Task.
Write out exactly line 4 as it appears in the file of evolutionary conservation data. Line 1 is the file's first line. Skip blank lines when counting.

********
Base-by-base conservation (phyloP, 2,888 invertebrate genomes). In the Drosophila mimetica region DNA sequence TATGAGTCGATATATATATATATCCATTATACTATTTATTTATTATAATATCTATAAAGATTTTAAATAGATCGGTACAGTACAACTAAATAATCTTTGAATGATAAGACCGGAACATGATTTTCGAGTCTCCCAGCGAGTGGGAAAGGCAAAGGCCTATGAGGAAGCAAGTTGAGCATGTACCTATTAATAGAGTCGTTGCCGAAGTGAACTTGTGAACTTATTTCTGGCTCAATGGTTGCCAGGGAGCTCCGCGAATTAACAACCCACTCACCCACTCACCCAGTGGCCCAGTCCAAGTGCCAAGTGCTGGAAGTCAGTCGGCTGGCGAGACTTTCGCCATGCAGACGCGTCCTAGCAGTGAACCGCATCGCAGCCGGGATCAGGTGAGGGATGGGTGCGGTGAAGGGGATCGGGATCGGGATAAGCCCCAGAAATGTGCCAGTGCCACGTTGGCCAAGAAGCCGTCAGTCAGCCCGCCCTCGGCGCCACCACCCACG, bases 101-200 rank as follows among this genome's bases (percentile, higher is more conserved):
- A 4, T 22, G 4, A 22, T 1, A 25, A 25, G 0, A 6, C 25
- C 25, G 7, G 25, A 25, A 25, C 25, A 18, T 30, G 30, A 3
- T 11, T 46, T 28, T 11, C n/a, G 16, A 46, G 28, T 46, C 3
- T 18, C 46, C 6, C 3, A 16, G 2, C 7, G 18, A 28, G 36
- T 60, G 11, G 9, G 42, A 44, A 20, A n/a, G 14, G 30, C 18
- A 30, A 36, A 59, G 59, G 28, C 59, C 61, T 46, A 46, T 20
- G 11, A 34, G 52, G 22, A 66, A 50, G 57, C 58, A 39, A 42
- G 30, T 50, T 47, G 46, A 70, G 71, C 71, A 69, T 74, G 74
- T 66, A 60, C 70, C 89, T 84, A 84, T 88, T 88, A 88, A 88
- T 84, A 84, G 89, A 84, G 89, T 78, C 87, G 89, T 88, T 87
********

- T 11, T 46, T 28, T 11, C n/a, G 16, A 46, G 28, T 46, C 3